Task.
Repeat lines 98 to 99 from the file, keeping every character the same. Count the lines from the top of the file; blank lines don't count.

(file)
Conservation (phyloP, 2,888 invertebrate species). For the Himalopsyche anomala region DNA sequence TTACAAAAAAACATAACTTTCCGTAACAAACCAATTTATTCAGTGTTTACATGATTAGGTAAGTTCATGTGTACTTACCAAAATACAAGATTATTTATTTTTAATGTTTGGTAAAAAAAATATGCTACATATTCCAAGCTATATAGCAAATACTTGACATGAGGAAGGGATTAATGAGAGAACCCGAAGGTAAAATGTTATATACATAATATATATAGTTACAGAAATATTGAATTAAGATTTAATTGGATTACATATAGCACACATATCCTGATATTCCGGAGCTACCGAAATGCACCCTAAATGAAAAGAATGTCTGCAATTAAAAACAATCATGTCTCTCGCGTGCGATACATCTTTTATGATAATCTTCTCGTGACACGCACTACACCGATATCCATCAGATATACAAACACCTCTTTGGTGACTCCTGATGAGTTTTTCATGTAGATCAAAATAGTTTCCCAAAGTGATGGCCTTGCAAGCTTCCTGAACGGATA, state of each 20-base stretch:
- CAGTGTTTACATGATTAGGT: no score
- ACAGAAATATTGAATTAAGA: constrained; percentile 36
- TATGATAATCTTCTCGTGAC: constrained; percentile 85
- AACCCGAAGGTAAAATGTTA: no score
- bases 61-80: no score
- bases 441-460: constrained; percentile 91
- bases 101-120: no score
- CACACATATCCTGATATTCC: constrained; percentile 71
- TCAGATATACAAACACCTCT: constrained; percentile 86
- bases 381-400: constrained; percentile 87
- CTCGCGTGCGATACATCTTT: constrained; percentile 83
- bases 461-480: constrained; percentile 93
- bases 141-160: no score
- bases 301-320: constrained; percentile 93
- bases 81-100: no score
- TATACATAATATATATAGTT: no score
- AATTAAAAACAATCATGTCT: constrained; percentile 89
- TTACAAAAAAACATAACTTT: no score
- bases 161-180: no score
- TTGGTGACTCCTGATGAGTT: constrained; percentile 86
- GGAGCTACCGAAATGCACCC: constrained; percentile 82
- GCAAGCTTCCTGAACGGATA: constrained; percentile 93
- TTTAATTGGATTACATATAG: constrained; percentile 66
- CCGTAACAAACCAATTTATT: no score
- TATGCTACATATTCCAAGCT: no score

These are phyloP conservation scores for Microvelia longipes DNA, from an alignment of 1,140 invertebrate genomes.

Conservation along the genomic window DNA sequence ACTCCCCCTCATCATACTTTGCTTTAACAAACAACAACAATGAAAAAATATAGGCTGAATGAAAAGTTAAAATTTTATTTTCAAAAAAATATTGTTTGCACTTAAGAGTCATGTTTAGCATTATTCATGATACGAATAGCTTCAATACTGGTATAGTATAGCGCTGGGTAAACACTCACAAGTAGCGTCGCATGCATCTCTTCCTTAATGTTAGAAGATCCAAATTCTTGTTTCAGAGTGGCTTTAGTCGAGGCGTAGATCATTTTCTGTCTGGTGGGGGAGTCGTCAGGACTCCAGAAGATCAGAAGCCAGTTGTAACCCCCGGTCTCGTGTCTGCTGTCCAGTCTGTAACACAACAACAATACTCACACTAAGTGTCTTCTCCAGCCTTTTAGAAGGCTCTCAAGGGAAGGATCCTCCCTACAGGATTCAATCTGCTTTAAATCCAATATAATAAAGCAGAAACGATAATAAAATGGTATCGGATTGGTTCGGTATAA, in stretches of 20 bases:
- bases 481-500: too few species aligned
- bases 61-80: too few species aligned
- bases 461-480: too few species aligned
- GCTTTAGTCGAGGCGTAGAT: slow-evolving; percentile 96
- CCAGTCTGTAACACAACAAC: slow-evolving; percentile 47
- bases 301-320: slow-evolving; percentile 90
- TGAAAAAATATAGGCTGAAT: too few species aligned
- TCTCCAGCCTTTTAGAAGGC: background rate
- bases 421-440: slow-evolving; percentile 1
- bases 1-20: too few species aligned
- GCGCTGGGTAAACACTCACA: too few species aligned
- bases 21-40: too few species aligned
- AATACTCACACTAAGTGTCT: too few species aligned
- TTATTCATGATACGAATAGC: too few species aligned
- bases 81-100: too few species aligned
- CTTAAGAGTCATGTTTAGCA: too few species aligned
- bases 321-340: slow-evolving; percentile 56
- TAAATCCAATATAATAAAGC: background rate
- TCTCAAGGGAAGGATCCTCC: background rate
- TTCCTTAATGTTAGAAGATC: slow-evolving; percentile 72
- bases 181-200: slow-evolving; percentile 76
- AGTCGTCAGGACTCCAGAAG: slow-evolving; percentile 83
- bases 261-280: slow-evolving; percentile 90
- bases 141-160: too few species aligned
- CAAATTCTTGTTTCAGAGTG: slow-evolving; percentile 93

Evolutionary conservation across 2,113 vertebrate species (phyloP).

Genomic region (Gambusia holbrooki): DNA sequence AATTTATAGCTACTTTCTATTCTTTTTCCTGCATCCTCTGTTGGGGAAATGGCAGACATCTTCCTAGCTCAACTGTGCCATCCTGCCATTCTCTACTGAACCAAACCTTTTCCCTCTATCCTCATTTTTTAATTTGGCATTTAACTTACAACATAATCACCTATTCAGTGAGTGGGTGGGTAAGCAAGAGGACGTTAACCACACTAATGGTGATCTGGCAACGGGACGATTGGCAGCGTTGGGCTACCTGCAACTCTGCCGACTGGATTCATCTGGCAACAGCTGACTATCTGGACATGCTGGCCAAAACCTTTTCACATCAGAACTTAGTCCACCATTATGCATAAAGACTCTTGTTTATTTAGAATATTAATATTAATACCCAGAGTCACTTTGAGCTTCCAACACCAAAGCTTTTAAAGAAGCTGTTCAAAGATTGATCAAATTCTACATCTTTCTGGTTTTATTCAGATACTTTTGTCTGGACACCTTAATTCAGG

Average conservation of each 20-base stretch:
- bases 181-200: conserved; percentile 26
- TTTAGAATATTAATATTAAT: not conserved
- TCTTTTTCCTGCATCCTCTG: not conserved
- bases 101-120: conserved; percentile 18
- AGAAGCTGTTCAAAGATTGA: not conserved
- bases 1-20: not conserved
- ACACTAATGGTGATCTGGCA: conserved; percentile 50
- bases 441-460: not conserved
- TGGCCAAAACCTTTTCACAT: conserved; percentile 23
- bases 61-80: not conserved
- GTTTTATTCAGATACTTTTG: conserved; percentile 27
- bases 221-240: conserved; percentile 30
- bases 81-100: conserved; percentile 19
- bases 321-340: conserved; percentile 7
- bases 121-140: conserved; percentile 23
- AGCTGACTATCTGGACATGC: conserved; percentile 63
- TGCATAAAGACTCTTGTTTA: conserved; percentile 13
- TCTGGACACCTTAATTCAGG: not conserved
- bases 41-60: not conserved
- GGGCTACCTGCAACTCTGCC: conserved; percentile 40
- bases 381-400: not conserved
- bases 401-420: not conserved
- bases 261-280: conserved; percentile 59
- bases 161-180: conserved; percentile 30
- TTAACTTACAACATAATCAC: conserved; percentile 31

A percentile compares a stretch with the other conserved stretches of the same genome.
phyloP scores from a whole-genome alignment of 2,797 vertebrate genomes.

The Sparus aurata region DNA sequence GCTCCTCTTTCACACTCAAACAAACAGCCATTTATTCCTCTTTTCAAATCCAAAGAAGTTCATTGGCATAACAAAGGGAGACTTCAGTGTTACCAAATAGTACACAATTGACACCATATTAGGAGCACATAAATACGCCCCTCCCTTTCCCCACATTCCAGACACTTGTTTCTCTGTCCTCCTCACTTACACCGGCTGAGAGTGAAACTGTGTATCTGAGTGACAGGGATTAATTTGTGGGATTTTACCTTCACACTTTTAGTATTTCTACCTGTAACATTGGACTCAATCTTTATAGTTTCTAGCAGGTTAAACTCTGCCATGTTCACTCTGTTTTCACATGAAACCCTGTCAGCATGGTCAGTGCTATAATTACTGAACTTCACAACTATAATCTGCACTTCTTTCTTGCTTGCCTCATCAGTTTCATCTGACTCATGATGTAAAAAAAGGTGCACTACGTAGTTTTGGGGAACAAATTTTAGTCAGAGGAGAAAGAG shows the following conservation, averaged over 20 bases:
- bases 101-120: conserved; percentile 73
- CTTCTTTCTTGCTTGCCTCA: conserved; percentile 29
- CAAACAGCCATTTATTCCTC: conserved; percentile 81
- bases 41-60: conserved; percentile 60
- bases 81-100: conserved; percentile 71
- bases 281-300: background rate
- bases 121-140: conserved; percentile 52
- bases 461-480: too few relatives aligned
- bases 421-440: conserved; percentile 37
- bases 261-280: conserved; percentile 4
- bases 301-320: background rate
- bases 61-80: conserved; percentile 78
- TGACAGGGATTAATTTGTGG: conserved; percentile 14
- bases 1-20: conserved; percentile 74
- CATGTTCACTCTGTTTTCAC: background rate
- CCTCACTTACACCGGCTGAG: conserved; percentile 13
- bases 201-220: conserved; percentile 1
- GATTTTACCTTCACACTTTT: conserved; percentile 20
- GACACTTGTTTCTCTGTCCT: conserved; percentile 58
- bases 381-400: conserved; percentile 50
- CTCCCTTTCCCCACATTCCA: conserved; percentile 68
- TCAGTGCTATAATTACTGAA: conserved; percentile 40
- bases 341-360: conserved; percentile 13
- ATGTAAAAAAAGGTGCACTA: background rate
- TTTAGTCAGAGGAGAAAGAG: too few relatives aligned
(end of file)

- bases 1-20: conserved; percentile 74
- CATGTTCACTCTGTTTTCAC: background rate